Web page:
With COP 26 being hosted by Glasgow unsurprisingly our thoughts at EIS Financial Services turn to the investment impact of such concerns and how this might influence the way you choose to invest your lump sum or save an additional sum for your retirement. How do you make money with a conscience?

In 1963 Garrett Hardin, the first person to be termed an Ecologist and an Economist developed the first law of ecology:

“You can never merely do one thing”

In other words it’s all inter- connected; “the effect of the effects”. Hardin also built on the work of British economist William Forster Lloyd to popularise the concept of “the tragedy of the commons”. Paraphrasing him, he suggested that where individuals have access to a resource, the use of which is not inhibited by formal rules or social structures, they will act according to their open self-interest and against the common good of all users, leading to depletion of the resource by their uncoordinated action.

Lloyd wrote in 1833 and Hardin in 1968. Yet we find ourselves examining such consequences today not just on our individual level but also on our company level and country level too in relation to global warming, climate change, sustainability, social and environmental issues.

Climate change is arguably one of the greatest market failures the world has seen and it interacts with other market imperfections to effect the basic elements of life – access to water, food production, health and the environment. The market is an imperfect solution and sometimes not even that.

The impact of the rich on the poor whether as an individual, company or country is hurting the common good of us all. COP 26 is striving to achieve a global interaction and response to the problems we face using a Taskforce for Climate-related Financial Disclosures with New Zealand becoming the first country to make it mandatory to produce such reports.

There is also a campaign started by the director Richard Curtiss, “Make My Money Matter”, to bring defined benefit pension schemes in the UK into line with the corporate position and ensure that Pension Trustees take Climate related issues into account.

Mark Carney, the former Governor of the Bank of England, has been appointed the UK’s Special Envoy to the UN and the Prime Minister’s Finance Adviser for COP26 and has produced a report on Building a Private Finance System for Net Zero.

Having a concern as to any of this for investment can be complicated – which part matters when it all matters? Investing responsibly means different things to different people. For some it is climate change and the move to net zero emissions. For others it is a matter of treating people fairly, staff, customers, those in the supply chain. For some it can be ethical or religious concerns which govern their choices.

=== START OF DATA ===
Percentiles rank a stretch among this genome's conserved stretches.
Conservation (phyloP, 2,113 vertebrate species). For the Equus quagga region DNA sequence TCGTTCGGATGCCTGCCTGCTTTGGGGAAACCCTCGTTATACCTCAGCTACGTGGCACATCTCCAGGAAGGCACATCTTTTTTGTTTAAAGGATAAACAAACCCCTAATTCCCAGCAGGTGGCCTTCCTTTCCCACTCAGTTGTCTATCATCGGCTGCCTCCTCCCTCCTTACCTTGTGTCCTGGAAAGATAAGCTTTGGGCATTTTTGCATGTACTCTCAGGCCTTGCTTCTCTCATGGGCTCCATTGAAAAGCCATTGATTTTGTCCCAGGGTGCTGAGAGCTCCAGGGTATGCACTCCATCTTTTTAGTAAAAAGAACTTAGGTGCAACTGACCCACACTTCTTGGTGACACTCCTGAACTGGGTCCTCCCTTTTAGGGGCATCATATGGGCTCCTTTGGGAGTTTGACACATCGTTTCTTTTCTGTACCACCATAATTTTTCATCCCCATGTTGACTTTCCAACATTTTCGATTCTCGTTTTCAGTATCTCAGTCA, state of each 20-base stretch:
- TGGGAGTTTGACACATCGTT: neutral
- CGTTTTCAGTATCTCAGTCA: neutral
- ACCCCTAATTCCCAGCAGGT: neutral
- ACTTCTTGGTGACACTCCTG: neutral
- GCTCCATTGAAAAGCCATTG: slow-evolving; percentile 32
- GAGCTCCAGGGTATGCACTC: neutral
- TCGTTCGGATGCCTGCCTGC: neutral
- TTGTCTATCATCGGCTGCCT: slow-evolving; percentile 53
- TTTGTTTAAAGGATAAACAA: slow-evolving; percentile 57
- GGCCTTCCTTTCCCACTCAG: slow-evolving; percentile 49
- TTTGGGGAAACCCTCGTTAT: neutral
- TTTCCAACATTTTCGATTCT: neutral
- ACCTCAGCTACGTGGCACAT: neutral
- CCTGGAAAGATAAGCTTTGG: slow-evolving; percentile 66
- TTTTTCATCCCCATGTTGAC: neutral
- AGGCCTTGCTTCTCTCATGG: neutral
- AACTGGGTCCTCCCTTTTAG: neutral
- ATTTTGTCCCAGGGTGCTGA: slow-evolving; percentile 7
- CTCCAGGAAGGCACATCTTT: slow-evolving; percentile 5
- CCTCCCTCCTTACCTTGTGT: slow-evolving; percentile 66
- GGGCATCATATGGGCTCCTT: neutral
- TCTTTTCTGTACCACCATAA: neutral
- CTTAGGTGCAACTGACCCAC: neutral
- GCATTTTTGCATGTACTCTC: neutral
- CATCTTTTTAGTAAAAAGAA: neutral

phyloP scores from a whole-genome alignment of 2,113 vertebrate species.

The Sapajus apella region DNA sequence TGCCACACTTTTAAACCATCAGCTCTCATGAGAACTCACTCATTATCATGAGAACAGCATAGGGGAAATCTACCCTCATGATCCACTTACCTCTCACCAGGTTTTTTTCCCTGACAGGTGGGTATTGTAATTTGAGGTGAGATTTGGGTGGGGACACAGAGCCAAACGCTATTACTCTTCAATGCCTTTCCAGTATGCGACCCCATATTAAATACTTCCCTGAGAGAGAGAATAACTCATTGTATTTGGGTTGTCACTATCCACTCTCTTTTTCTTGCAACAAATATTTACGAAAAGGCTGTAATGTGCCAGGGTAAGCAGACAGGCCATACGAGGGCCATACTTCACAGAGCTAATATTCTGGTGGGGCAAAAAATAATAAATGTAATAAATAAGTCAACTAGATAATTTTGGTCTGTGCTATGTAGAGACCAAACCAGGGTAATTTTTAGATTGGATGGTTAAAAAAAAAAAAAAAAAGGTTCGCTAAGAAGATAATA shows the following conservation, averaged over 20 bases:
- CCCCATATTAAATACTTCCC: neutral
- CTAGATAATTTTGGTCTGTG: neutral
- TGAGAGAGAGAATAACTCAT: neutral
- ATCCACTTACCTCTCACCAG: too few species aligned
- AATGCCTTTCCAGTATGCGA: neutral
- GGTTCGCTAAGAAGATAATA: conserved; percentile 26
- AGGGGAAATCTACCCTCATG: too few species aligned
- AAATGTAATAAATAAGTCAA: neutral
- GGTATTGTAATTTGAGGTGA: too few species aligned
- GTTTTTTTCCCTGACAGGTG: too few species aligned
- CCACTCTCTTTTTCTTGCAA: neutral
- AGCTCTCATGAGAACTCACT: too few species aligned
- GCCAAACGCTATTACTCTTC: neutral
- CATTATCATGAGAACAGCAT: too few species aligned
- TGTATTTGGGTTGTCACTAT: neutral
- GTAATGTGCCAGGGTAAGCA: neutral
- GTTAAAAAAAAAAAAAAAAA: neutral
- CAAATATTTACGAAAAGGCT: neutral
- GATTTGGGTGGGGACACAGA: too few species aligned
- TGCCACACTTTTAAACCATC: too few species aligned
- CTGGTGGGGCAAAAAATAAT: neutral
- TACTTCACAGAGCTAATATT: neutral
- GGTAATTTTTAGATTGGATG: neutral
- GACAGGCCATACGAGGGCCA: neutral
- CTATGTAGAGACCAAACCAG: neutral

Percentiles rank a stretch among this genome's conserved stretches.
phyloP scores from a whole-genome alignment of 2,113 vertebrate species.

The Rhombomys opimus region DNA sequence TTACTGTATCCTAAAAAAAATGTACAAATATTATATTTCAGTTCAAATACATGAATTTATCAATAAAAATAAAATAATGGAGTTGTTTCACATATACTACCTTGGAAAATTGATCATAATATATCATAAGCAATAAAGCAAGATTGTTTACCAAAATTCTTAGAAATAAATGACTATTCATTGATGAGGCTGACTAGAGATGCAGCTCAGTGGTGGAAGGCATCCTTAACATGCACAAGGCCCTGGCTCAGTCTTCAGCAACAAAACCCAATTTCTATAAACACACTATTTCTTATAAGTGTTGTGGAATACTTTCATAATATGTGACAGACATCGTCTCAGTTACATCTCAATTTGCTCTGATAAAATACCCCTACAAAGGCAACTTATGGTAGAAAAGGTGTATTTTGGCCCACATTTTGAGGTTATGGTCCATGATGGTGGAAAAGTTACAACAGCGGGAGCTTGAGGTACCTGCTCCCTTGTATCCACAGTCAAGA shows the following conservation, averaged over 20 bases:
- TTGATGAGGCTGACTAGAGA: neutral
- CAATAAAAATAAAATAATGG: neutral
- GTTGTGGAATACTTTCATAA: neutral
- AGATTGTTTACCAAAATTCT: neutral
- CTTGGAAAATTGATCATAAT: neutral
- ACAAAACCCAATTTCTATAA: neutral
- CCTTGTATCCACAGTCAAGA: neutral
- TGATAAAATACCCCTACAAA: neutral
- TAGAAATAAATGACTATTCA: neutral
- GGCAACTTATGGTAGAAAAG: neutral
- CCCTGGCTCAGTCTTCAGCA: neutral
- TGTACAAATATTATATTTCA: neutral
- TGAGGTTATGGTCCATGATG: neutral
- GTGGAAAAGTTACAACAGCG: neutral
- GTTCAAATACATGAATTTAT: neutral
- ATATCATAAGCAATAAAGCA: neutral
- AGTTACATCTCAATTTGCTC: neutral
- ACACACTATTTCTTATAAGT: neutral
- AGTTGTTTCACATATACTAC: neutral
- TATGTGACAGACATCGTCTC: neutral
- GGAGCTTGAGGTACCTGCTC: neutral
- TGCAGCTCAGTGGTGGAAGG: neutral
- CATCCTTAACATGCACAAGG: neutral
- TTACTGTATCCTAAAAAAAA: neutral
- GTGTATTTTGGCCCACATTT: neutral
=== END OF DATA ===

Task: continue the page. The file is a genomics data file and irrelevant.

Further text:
To reflect that different managers have different approaches to responsible investing at EIS Financial Services rather than having a narrow focus on specific exclusions or inclusions or ethical pathways for our Responsible Investment Proposition Portfolios we have adopted a blended approach involving ethical, sustainable and ESG (Environmental Social and Governance) investing.

The Task Force for Climate related Financial Disclosure (TCFD) is working towards mandatory climate related reporting standards yet there remains a lot of differing approaches which we seek to check. There are over 1,000 ESG metrics which can lead to confusion, indecision, and funds “green washing” themselves into this sector by appearing to be green friendly when they may not truly be so.

In 2020, the team at EIS Financial Services decided to design our own investment portfolios which are bespoke to teachers with an emphasis on responsible investing. We now offer 5 Responsible Investment Portfolios which are aligned to our client’s attitude to risk. We examine the funds we choose to include in our portfolios to ensure that they genuinely belong there in response to these concerns. Within the 5 portfolios funds may be excluded if they do not meet standards, or where the fund has a positive approach to best sustainability or best working practices, included. And then there is the approach of “strategy of engagement” where fund managers encourage good practice and try to influence the application of appropriate standards by the companies they invest in within their funds.

We believe that this blended approach and attention to detail ensures that our Responsible Investment Proposition Portfolios will remain true to purpose. If we can help with any aspect of investment and in particular Responsible Investment please don’t hesitate to contact your adviser or our team in the office on 0345 355 3242 or enquiries@eisfs.co.uk

And as COP26 makes us consider how involved we are together in our world may I leave you with the words of a Scots born American who loved and tried to protect the wild places:

“When we try to pick out anything by itself we find it hitched to everything else in the Universe.” John Muir

EIS/FS Independent Financial Experts

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